Painting Battletech (Part 4)

Here’s the last two of four Iron Wind Metals BattleTech mechs. I finished them just over a week ago, but I’d been waiting for some warmer weather to be able to spray varnish and let them dry.

The Dola (on the left) is quite large and was rather fiddly to assemble. A complete rethink of the basing helped made it stand up properly and I feel looks really good. The sword it holds has a fine joint between hand and blade, and bends too easily. It would be easy to break off if care isn’t taken with handling. The Gurhka was a bit easier, but I would have spent more care positioning the legs at the time of gluing if I’d realised that early that it could end up bot being entirely vertical in stance. By the time I was basing it, and realised, I wasn’t going to pull it apart and try again.

The DOL-1A1 is an Inner Sphere mech used as a skirmisher, primarily by House Liao’s Capellan Confederation. As such I’ve gone with a colour scheme used by the Capellan dragoons. It mounts a pair of medium lasers in addition to the sword.

The Gurkha, also an Inner Sphere mech, was developed by the Word of Blake. The GUR-2G is fast with good armour. It has a four-laser hand, sword and particle projector cannon. (I presume the PPC is the chest mount.)

I’m very glad to have these all done and even happier with the way they all look now. Here’s a shot with all four together:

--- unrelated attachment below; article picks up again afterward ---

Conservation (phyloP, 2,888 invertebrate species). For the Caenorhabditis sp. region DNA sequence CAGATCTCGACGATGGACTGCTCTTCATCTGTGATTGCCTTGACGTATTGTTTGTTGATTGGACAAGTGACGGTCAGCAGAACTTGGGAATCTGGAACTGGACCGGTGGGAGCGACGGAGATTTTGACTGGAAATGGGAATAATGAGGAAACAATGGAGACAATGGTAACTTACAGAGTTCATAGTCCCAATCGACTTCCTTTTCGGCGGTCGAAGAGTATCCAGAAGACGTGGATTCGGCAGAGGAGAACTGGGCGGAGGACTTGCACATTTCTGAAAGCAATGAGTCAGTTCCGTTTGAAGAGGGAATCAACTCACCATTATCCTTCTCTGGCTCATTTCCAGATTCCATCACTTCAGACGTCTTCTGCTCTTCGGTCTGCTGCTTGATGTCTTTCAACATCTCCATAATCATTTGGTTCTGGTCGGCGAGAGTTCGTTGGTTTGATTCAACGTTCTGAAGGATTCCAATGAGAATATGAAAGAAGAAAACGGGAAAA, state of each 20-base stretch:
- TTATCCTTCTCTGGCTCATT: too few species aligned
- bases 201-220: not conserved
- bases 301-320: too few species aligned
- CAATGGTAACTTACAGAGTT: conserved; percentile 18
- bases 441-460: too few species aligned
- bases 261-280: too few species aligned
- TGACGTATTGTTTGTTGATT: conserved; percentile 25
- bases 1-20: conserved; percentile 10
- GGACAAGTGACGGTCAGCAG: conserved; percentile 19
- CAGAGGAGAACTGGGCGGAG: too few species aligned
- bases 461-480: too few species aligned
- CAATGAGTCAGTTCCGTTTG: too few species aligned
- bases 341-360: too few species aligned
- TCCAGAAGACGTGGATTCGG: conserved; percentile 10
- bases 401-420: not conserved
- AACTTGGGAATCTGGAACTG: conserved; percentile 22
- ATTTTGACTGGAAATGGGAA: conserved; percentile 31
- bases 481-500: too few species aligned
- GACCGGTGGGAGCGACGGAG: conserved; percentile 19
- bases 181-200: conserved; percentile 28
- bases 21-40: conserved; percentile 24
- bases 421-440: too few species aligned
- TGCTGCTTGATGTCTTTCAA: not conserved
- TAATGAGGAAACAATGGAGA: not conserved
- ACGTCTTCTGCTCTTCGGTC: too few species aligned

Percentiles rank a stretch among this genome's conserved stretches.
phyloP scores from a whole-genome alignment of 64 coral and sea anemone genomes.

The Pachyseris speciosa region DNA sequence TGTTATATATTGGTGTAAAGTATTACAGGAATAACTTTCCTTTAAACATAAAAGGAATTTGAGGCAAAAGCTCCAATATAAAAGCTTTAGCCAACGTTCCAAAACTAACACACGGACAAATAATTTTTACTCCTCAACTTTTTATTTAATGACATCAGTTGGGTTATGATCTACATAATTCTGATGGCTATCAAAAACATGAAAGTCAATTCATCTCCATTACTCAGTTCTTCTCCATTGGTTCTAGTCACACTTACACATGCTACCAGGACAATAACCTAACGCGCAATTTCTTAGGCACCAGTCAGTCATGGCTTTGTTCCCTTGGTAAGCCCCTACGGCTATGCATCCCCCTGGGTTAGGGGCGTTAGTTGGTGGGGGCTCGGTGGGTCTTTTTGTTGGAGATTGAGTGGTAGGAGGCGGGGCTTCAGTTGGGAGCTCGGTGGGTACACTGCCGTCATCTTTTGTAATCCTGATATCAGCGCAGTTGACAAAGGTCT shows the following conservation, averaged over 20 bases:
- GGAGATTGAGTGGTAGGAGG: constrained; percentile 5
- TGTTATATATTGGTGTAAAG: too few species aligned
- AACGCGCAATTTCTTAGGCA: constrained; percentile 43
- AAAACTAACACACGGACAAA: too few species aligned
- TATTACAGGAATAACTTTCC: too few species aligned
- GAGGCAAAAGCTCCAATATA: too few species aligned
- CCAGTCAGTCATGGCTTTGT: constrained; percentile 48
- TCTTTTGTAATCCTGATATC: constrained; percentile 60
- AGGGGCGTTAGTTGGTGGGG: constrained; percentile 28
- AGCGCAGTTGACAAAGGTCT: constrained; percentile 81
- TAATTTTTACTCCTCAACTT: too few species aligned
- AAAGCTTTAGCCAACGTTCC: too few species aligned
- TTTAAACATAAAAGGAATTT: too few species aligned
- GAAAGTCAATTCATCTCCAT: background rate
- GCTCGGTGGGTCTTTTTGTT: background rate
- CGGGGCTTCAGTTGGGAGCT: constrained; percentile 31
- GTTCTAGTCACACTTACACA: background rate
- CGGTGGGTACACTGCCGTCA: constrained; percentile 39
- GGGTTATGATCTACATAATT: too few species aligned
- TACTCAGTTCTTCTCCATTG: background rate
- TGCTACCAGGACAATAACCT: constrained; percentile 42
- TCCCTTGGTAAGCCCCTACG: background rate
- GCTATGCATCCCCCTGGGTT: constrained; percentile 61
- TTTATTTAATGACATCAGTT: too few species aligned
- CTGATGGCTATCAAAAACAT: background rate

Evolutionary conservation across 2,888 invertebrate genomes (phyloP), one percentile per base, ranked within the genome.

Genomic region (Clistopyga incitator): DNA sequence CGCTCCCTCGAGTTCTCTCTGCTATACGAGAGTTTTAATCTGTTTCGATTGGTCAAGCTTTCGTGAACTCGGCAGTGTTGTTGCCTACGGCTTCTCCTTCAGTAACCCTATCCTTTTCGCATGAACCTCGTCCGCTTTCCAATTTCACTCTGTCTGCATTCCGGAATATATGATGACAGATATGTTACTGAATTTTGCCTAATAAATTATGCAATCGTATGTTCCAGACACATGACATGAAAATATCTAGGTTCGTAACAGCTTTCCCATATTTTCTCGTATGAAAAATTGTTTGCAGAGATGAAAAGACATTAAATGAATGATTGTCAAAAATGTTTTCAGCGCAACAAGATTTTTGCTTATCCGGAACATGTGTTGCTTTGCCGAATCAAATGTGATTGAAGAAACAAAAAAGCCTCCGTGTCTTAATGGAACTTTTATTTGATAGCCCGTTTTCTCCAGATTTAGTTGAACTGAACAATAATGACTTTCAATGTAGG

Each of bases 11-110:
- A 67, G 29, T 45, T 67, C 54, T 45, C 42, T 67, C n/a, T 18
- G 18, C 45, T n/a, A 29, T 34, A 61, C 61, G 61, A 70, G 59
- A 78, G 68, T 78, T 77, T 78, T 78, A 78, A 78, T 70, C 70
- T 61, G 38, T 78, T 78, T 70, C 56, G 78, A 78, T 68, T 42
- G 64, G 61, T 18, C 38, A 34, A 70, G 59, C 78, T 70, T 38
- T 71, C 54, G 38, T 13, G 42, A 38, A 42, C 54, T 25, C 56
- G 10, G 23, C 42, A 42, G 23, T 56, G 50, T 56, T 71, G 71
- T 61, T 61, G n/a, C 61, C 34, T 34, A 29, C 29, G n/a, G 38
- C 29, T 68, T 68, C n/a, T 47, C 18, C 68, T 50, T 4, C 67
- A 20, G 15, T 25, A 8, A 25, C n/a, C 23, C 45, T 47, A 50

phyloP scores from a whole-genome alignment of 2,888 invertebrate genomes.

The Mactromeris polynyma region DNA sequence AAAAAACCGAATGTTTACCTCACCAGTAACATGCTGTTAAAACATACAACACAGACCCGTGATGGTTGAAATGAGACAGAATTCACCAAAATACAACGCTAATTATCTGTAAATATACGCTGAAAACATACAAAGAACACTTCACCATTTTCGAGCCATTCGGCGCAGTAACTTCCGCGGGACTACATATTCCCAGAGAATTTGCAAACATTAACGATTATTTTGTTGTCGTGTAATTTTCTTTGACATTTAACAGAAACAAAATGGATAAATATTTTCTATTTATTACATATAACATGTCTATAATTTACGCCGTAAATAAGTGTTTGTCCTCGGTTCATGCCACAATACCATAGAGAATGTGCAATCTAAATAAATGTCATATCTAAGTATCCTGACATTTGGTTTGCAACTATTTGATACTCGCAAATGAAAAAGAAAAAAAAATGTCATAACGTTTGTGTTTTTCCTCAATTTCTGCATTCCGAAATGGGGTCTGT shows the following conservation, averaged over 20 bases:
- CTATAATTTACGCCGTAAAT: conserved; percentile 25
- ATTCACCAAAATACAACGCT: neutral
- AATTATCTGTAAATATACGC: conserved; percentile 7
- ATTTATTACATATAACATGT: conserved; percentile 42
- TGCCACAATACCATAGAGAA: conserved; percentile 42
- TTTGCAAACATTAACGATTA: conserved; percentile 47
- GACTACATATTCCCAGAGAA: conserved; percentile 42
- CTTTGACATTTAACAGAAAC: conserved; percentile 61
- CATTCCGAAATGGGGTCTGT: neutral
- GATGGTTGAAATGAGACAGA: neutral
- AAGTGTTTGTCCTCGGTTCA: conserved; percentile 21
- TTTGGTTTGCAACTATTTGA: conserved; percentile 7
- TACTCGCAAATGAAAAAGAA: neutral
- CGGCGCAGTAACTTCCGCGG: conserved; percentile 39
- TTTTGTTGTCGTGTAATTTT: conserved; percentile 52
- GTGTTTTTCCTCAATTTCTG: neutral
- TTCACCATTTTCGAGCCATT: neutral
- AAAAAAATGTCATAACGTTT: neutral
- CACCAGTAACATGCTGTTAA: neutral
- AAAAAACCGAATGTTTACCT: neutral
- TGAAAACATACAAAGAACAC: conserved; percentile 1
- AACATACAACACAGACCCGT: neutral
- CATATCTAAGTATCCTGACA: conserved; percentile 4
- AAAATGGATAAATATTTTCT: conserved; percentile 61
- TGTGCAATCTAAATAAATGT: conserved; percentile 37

That almost completely clears my painting tray. Of the six figures remaing, I only want to paint two of them – a Warhammer terminator and a possible Drizzt figure. (Warrior with two scimitars) Two more are old skeletons that need paint removed before I could start on them, and that’s part of the reason I’m not enthusiastic about them. Then I have a metal two-part black orc shaman, and a bones priest. I have a non-bones prepainted plastic of the priest already, and the shaman doesn’t really fit with my other orcs.

Painting Battletech (Part 3)

Two of the four BattleTech mech’s are completed. I’ve been doing a little bit each evening during the week and thoroughly enjoyed painting these.

On the left is the Roadrunner RD-1R (also called an Emerald Harrier) and the right the Lament LMT-2R.

For those who may be interested:

The Roadrunner is a Clan Jade Falcon mech, 15 tons from the Late Succession War (2901-3019, and used up to 3058). It’s a fast, lightly armoured mech with two medium lasers.

The Lament is a heavy Inner Sphere mech, 65 ton created for the armed forces of the Republic of the Sphere about 3127. (Dark Age 3131-3150) Mostly used by regiments of Stone’s Brigade. This heavily armoured mech has a heavy particle projection cannon on each arm, and three medium lasers on the upper torso.